That is why I've always been so enthralled with steam. It is man and machine battling the gradients and the elements. There is something alive in the smell and sight of a steam engine storming its way along the line which is so absent from any other form of transport.

Hopefully one day I will get to experience main line steam again. In the meantime though I have lovely books like The Best of Southern Steam to remind me of what it was like.

Monday, October 30, 2006

An uphill struggle

I have been prescribed new pills by the doctor to control my hypertension and left ventricular hypertrophy. The latter is a fancy way of saying, a thickening of the heart muscle. The irony is not lost on me, that the only muscle in my body that is getting bigger, is the one that shouldn't be! It's not a serious problem although my blood pressure has crept up. I need to get it down and keep it under control. The warning is stark. If I don't then I run the risk of heart failure and increase significantly the risk of having a stroke or a heart attack. The reason I have hypertrophy is precisely becasue I have had undiagnosed hypertension for a long time. I find it bizarre that such a potentially serious condition can have no symptoms and I have probably had it for years before I was diagnosed last year.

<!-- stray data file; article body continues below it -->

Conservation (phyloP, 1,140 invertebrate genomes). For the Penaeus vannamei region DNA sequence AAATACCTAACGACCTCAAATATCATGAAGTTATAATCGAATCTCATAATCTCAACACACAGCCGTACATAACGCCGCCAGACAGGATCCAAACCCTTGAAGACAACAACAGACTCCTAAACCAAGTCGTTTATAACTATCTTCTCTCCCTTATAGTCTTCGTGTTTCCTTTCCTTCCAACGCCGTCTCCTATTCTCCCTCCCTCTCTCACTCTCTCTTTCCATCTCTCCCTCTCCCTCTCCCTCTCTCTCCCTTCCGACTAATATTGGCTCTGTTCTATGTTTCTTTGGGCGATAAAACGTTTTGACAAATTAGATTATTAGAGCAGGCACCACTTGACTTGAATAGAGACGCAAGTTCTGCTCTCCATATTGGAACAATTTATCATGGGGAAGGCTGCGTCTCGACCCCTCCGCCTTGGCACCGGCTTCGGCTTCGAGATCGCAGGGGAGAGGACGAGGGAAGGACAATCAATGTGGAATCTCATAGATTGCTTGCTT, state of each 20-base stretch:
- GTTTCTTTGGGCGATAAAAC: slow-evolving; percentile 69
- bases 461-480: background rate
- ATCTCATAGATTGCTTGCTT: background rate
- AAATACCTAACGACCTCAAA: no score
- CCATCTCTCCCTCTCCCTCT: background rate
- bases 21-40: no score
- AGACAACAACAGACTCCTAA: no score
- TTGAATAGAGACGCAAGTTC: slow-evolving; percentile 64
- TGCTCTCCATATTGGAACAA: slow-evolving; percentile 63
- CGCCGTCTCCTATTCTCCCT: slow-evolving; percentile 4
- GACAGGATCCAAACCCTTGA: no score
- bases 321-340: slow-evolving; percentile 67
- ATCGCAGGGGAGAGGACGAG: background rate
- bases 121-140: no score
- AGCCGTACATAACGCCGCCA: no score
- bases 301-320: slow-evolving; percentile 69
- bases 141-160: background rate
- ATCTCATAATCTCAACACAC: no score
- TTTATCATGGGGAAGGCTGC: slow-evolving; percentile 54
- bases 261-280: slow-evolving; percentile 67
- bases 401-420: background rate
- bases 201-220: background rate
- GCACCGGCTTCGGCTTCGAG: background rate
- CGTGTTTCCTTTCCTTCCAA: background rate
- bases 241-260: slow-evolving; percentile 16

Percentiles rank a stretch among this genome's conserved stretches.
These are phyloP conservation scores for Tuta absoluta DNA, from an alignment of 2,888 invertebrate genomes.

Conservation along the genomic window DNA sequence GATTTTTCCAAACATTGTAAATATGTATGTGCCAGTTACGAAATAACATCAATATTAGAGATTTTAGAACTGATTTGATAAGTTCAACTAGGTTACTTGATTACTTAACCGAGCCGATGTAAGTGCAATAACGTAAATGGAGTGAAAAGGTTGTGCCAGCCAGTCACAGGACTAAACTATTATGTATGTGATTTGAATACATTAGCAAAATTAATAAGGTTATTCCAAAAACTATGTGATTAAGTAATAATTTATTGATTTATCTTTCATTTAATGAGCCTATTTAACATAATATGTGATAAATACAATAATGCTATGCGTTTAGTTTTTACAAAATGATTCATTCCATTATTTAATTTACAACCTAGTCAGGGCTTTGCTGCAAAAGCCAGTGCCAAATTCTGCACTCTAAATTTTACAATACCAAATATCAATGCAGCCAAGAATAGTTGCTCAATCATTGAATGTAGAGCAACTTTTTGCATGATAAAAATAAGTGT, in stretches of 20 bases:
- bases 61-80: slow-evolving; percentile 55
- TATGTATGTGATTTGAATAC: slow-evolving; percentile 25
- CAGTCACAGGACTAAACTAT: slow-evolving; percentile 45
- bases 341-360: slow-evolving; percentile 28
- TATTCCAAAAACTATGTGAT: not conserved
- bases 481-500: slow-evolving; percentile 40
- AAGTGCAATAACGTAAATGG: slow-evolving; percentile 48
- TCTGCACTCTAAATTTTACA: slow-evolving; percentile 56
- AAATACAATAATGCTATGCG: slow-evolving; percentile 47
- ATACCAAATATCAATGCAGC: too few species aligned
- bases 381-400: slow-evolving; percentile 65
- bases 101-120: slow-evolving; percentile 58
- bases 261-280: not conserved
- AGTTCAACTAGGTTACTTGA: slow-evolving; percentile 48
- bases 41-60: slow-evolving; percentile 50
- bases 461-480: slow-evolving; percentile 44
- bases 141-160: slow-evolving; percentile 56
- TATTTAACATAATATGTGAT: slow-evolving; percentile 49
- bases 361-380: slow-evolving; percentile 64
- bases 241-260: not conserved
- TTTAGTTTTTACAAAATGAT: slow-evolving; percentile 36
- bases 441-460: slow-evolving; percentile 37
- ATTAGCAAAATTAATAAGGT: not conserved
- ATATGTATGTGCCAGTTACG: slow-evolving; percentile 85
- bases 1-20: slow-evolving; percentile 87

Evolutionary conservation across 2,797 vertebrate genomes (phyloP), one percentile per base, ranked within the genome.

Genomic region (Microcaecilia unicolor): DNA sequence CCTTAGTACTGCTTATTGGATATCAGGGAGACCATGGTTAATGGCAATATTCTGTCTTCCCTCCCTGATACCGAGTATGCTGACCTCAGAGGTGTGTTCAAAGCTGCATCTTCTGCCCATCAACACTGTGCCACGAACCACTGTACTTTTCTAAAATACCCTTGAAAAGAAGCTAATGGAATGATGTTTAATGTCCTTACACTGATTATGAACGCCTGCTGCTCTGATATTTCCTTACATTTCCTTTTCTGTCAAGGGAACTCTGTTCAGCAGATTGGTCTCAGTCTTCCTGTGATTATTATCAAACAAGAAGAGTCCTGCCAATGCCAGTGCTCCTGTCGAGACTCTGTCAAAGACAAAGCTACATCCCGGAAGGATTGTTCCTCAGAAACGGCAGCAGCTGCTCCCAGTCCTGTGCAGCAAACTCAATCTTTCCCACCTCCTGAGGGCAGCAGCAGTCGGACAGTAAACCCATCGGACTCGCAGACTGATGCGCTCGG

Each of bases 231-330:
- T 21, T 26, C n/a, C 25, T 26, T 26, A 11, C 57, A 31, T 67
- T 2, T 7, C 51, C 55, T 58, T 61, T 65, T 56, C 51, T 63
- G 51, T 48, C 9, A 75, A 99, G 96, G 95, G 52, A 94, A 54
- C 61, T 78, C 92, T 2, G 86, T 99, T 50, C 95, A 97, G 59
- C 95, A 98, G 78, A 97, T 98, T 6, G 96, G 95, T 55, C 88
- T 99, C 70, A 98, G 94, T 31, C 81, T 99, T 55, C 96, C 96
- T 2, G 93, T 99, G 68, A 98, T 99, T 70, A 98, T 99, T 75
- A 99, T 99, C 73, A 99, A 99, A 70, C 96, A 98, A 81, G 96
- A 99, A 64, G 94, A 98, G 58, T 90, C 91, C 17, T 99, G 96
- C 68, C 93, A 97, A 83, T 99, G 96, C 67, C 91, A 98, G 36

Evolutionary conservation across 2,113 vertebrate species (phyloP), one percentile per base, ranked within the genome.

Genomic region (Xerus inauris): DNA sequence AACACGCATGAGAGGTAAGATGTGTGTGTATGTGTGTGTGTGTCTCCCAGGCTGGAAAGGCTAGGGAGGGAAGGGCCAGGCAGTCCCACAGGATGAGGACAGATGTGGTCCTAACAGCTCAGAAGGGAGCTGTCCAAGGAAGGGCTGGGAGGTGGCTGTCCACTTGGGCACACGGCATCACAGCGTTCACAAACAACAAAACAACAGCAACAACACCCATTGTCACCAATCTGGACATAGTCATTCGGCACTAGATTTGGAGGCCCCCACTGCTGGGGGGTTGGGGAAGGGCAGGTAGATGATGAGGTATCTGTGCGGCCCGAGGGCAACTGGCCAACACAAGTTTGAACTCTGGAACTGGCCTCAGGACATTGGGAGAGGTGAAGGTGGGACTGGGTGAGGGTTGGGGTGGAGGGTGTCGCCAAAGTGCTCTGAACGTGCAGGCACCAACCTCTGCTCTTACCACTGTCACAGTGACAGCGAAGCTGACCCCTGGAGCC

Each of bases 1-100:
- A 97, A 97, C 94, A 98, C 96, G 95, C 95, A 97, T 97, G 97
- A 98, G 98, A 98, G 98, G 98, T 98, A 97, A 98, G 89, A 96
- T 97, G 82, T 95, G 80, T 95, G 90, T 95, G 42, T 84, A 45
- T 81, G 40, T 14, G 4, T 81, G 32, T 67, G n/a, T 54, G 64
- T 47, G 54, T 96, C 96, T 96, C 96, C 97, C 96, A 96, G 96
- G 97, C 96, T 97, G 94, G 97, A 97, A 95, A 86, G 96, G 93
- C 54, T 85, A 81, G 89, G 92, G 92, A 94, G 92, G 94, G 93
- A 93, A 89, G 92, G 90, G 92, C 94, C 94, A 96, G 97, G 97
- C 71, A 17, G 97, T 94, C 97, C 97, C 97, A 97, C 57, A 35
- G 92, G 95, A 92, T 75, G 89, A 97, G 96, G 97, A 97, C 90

Hopefully this course of tablets will not have such an adverse effect on me as the last, which really did begin to make me feel ill. The doctor however thinks that the more likely cause has been rapid changes in blood pressure, probably not helped by the fact that I adopted a stop-start approach to taking the last lot of pills.

I know that I need to loose weight, that is about the most self-evident statement there is. I am doing more exercise, although having a night off tonight; I am still feeling a little sore from the weekend! Also, its about changing my diet and thinking more carefully about what I am eating particularly cutting down on my fat intake. More importantly I think it is about analysing my habits and the sometimes compulsive nature of my eating.